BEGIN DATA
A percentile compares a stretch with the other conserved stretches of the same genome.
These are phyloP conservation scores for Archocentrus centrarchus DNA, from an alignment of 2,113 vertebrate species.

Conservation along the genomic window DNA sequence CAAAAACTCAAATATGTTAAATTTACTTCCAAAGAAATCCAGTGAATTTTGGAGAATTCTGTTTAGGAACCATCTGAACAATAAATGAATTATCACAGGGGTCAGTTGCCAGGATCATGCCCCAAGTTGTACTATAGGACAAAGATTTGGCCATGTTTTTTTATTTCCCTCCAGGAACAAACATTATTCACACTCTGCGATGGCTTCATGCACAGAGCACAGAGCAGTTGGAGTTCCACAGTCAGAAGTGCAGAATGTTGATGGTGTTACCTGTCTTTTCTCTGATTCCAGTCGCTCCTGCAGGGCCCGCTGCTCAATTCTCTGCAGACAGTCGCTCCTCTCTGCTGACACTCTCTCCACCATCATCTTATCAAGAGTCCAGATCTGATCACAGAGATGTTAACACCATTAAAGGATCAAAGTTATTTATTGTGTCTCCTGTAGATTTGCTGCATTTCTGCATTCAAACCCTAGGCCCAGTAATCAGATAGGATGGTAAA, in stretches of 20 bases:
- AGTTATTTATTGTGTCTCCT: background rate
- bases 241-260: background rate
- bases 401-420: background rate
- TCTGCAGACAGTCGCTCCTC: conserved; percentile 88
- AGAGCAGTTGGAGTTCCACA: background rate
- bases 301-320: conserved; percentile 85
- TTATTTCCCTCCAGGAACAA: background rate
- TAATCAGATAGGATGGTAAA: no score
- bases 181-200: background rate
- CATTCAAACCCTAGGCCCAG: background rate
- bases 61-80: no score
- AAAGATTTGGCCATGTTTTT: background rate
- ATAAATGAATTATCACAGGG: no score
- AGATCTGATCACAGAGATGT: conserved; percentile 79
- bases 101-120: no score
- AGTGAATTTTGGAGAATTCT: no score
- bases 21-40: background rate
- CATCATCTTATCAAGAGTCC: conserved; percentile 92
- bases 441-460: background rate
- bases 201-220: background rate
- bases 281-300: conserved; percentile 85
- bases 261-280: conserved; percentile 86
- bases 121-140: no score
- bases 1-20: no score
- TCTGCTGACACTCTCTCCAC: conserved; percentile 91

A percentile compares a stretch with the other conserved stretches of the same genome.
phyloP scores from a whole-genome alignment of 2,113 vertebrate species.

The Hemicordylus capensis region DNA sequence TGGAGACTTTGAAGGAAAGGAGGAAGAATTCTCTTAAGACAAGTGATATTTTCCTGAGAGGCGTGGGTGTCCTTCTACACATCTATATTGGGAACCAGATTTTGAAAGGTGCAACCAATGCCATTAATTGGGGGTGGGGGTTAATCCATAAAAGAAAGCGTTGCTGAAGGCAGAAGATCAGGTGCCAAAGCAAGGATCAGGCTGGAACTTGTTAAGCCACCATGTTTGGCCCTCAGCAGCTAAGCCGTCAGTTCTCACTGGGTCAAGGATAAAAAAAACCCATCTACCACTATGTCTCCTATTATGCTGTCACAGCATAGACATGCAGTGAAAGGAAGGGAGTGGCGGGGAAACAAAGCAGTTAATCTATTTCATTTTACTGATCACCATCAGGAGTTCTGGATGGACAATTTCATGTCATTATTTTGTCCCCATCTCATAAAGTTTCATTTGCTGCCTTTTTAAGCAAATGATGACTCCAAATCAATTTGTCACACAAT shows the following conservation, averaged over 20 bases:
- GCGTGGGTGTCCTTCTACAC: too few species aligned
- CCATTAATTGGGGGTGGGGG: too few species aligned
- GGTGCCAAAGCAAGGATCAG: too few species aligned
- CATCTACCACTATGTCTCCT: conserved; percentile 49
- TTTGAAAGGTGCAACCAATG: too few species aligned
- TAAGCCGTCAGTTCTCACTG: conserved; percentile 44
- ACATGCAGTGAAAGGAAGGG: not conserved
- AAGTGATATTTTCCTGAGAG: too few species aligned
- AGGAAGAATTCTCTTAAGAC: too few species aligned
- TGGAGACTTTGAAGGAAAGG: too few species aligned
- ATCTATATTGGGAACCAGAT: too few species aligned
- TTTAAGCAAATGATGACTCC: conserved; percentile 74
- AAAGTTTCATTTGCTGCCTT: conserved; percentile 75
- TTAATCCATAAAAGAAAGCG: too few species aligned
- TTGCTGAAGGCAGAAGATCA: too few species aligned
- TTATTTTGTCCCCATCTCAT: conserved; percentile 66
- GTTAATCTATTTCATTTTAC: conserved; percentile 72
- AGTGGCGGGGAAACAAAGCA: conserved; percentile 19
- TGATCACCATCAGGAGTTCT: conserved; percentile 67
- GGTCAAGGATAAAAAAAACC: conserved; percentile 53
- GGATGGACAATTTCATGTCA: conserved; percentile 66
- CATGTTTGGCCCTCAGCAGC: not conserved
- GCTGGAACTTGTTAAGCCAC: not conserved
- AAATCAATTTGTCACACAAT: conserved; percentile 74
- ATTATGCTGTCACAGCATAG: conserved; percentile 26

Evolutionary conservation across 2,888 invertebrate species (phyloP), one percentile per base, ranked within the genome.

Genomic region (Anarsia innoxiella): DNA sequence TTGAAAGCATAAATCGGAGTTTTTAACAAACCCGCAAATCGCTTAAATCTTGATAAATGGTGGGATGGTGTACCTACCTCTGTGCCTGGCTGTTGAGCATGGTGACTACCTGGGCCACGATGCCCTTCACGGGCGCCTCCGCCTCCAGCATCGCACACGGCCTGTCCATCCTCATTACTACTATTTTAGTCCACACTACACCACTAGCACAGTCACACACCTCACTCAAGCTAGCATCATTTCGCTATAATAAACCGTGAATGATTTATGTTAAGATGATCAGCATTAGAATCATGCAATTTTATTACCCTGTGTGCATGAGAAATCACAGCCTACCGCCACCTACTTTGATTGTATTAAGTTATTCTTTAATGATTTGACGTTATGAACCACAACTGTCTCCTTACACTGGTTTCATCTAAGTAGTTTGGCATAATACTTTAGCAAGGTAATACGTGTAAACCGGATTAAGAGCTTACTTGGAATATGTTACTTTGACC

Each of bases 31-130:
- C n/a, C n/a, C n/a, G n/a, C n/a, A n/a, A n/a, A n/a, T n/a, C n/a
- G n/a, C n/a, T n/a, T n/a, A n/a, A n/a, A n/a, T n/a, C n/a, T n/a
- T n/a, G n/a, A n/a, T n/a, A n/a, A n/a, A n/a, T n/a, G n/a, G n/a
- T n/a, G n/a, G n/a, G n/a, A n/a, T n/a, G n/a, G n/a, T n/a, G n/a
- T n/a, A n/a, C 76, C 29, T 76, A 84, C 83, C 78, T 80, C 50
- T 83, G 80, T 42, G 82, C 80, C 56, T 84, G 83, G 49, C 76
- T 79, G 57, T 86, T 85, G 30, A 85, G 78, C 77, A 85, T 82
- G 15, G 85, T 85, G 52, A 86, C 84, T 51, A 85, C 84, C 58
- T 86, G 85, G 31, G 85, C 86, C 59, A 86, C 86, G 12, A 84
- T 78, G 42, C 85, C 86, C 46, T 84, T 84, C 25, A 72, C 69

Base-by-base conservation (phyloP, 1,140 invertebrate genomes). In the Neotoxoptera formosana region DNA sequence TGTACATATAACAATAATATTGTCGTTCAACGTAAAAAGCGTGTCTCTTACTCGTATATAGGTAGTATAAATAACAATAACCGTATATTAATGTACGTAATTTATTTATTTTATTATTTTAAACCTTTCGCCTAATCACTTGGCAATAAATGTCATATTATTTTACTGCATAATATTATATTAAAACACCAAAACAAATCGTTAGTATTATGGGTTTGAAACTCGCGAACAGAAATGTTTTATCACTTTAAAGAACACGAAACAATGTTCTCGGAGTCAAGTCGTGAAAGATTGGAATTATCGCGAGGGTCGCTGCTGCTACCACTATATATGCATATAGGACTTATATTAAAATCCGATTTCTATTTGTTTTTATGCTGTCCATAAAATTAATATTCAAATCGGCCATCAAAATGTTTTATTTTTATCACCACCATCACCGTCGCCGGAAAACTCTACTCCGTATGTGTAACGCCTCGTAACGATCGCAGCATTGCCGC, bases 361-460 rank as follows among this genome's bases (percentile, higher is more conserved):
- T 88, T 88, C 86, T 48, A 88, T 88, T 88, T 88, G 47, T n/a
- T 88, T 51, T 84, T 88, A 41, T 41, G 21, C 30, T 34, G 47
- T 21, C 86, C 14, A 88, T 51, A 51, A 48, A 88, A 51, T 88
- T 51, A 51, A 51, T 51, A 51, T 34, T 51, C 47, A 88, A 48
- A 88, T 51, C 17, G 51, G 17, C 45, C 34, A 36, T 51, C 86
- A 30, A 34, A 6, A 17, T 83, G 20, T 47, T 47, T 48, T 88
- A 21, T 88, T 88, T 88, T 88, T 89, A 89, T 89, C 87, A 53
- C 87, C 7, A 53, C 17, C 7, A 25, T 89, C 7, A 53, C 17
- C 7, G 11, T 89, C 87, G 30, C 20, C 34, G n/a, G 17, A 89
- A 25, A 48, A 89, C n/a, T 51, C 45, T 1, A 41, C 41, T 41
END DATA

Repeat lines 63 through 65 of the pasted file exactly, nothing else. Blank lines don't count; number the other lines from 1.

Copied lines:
- T n/a, G n/a, G n/a, G n/a, A n/a, T n/a, G n/a, G n/a, T n/a, G n/a
- T n/a, A n/a, C 76, C 29, T 76, A 84, C 83, C 78, T 80, C 50
- T 83, G 80, T 42, G 82, C 80, C 56, T 84, G 83, G 49, C 76